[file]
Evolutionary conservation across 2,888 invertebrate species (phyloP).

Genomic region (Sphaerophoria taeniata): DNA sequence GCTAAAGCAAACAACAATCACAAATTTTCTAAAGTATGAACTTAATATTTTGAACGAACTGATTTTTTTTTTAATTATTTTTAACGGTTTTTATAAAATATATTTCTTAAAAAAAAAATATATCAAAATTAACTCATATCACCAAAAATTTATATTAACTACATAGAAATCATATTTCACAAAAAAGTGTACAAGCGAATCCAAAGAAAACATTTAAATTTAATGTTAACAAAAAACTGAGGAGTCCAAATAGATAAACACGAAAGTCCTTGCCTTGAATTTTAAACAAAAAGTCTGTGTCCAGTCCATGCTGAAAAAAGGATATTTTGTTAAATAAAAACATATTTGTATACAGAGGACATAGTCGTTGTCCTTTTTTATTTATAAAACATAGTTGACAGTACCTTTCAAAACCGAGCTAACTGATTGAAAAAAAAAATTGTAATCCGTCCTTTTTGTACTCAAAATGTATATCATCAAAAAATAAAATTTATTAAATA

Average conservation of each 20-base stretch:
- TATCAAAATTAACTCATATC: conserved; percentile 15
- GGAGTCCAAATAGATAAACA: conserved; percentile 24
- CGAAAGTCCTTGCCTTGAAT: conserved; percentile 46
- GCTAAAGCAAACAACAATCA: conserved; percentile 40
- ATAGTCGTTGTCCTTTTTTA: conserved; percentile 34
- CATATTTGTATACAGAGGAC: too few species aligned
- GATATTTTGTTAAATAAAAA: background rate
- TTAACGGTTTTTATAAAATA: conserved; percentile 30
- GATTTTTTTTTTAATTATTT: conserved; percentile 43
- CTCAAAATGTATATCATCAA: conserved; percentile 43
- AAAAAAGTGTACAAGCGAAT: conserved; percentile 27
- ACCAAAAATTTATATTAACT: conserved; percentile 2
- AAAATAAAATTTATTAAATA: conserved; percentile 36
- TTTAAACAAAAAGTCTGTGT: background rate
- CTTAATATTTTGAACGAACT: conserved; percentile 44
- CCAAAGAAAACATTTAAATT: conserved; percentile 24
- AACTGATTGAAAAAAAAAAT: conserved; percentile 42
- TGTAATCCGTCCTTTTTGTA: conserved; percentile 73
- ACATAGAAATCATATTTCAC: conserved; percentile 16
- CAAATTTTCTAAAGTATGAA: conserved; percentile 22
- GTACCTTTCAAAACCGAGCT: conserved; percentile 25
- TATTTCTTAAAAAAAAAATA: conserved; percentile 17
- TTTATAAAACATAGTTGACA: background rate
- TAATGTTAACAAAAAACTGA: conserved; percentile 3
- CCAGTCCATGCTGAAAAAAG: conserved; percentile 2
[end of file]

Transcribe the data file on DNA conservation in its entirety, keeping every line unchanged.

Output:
Evolutionary conservation across 2,888 invertebrate species (phyloP).

Genomic region (Sphaerophoria taeniata): DNA sequence GCTAAAGCAAACAACAATCACAAATTTTCTAAAGTATGAACTTAATATTTTGAACGAACTGATTTTTTTTTTAATTATTTTTAACGGTTTTTATAAAATATATTTCTTAAAAAAAAAATATATCAAAATTAACTCATATCACCAAAAATTTATATTAACTACATAGAAATCATATTTCACAAAAAAGTGTACAAGCGAATCCAAAGAAAACATTTAAATTTAATGTTAACAAAAAACTGAGGAGTCCAAATAGATAAACACGAAAGTCCTTGCCTTGAATTTTAAACAAAAAGTCTGTGTCCAGTCCATGCTGAAAAAAGGATATTTTGTTAAATAAAAACATATTTGTATACAGAGGACATAGTCGTTGTCCTTTTTTATTTATAAAACATAGTTGACAGTACCTTTCAAAACCGAGCTAACTGATTGAAAAAAAAAATTGTAATCCGTCCTTTTTGTACTCAAAATGTATATCATCAAAAAATAAAATTTATTAAATA

Average conservation of each 20-base stretch:
- TATCAAAATTAACTCATATC: conserved; percentile 15
- GGAGTCCAAATAGATAAACA: conserved; percentile 24
- CGAAAGTCCTTGCCTTGAAT: conserved; percentile 46
- GCTAAAGCAAACAACAATCA: conserved; percentile 40
- ATAGTCGTTGTCCTTTTTTA: conserved; percentile 34
- CATATTTGTATACAGAGGAC: too few species aligned
- GATATTTTGTTAAATAAAAA: background rate
- TTAACGGTTTTTATAAAATA: conserved; percentile 30
- GATTTTTTTTTTAATTATTT: conserved; percentile 43
- CTCAAAATGTATATCATCAA: conserved; percentile 43
- AAAAAAGTGTACAAGCGAAT: conserved; percentile 27
- ACCAAAAATTTATATTAACT: conserved; percentile 2
- AAAATAAAATTTATTAAATA: conserved; percentile 36
- TTTAAACAAAAAGTCTGTGT: background rate
- CTTAATATTTTGAACGAACT: conserved; percentile 44
- CCAAAGAAAACATTTAAATT: conserved; percentile 24
- AACTGATTGAAAAAAAAAAT: conserved; percentile 42
- TGTAATCCGTCCTTTTTGTA: conserved; percentile 73
- ACATAGAAATCATATTTCAC: conserved; percentile 16
- CAAATTTTCTAAAGTATGAA: conserved; percentile 22
- GTACCTTTCAAAACCGAGCT: conserved; percentile 25
- TATTTCTTAAAAAAAAAATA: conserved; percentile 17
- TTTATAAAACATAGTTGACA: background rate
- TAATGTTAACAAAAAACTGA: conserved; percentile 3
- CCAGTCCATGCTGAAAAAAG: conserved; percentile 2